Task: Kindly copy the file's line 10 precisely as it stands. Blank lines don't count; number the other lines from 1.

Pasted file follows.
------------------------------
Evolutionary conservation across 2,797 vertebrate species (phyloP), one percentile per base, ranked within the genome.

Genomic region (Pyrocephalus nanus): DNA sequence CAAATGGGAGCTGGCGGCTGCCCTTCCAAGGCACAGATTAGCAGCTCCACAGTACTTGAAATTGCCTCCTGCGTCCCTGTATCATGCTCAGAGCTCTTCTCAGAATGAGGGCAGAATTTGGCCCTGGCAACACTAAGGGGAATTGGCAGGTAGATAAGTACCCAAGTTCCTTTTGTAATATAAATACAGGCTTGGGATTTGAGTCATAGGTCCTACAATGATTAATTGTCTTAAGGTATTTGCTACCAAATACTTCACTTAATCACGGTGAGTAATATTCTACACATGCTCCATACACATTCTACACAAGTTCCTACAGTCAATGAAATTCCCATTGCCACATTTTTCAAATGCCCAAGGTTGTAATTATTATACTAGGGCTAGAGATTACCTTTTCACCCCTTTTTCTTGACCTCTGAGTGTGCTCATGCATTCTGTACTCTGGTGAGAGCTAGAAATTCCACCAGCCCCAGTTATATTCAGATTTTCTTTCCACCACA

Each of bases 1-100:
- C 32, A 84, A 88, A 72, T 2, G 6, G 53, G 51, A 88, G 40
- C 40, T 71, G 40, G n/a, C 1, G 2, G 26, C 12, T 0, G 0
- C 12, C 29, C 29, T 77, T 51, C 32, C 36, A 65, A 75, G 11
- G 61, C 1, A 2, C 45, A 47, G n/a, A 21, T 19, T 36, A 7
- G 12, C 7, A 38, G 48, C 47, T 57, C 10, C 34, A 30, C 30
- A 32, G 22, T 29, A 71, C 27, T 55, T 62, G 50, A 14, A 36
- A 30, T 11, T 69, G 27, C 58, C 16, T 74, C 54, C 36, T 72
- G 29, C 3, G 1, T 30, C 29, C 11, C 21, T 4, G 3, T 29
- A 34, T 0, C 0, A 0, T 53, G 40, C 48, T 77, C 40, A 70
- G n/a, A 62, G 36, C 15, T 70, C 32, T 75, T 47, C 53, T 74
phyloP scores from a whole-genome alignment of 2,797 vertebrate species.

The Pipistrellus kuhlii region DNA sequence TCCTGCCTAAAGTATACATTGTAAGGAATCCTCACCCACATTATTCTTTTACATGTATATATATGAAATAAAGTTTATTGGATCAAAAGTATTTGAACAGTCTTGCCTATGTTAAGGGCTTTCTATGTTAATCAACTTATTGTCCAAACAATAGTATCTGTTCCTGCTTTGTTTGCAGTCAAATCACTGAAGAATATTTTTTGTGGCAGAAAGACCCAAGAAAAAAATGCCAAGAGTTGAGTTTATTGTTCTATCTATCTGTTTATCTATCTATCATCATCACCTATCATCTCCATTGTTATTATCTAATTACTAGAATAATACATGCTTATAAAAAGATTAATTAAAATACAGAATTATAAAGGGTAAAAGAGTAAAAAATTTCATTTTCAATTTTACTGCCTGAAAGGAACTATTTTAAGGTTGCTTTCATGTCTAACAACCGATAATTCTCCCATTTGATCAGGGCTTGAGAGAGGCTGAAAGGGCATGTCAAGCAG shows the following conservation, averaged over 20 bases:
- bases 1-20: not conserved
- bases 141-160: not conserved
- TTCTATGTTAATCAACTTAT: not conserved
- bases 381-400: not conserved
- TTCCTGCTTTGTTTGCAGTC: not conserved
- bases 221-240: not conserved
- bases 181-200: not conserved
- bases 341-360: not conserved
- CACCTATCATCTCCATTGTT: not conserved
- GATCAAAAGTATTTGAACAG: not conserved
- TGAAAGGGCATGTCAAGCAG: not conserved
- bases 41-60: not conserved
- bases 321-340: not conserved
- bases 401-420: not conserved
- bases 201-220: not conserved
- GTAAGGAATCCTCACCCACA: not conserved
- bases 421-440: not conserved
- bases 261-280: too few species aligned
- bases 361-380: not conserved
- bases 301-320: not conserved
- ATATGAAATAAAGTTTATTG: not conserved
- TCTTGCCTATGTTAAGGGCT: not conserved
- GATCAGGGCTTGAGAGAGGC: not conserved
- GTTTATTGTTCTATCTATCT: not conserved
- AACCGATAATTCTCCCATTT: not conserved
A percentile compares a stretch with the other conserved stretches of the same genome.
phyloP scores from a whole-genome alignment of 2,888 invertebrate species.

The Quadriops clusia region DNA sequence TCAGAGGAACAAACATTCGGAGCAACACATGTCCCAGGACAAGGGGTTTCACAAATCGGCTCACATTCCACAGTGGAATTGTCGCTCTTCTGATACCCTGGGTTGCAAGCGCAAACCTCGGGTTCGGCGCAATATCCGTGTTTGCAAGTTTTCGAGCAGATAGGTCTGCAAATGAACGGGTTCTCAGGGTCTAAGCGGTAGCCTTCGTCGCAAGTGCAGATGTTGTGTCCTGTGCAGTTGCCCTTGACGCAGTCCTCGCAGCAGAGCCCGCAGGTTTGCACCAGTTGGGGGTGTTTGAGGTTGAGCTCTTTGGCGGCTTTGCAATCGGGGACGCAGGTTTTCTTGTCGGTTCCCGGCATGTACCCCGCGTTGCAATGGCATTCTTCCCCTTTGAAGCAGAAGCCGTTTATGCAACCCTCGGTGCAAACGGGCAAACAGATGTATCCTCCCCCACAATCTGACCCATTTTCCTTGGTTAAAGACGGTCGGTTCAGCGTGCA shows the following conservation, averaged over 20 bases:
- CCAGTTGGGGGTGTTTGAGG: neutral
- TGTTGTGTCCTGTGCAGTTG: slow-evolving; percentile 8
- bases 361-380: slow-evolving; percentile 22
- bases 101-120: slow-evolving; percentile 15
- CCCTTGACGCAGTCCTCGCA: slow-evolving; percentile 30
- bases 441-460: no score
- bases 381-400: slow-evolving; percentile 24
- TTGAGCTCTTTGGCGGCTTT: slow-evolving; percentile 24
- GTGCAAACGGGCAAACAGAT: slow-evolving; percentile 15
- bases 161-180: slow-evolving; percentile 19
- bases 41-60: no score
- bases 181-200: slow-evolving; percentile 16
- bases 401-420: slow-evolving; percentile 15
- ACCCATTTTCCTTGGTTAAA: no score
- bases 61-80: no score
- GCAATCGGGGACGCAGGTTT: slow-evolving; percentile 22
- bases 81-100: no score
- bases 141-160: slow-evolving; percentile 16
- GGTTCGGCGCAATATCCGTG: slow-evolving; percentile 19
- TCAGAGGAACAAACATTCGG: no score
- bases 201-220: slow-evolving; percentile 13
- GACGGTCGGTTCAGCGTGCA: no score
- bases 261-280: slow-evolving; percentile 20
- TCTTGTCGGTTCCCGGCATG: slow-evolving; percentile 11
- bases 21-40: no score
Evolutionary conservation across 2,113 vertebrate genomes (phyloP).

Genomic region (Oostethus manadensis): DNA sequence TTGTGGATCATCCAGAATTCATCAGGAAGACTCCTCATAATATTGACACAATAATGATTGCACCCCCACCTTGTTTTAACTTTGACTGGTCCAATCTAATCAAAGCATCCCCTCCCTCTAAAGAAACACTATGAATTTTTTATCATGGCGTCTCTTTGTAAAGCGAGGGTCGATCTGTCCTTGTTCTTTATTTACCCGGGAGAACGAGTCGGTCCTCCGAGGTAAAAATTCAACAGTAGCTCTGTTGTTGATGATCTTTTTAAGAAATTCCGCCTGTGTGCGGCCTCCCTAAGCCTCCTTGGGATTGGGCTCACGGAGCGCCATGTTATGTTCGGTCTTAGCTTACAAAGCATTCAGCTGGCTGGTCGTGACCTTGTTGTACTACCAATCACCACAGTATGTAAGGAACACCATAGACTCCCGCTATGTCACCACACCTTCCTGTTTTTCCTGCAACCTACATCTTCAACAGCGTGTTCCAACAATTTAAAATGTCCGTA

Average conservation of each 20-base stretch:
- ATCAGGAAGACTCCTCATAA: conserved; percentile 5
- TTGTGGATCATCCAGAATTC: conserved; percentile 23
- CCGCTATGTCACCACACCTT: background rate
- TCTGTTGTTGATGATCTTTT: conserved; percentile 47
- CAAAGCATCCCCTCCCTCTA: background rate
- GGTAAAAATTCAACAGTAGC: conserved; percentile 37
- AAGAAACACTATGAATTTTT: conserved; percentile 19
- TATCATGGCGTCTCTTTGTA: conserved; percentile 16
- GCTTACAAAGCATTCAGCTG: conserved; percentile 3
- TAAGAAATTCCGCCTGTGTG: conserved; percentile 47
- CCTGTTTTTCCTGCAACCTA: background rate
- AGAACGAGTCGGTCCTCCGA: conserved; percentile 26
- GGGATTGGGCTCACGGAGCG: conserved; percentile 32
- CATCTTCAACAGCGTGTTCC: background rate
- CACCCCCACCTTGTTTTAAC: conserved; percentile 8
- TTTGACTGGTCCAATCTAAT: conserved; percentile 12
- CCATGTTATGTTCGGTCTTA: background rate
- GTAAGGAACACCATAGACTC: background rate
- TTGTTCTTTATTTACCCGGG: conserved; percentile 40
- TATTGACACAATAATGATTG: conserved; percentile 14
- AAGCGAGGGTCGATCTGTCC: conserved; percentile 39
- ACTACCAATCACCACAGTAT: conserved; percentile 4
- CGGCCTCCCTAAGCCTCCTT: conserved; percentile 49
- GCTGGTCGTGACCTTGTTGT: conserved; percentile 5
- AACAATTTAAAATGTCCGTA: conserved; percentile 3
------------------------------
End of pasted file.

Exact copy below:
- A 30, T 11, T 69, G 27, C 58, C 16, T 74, C 54, C 36, T 72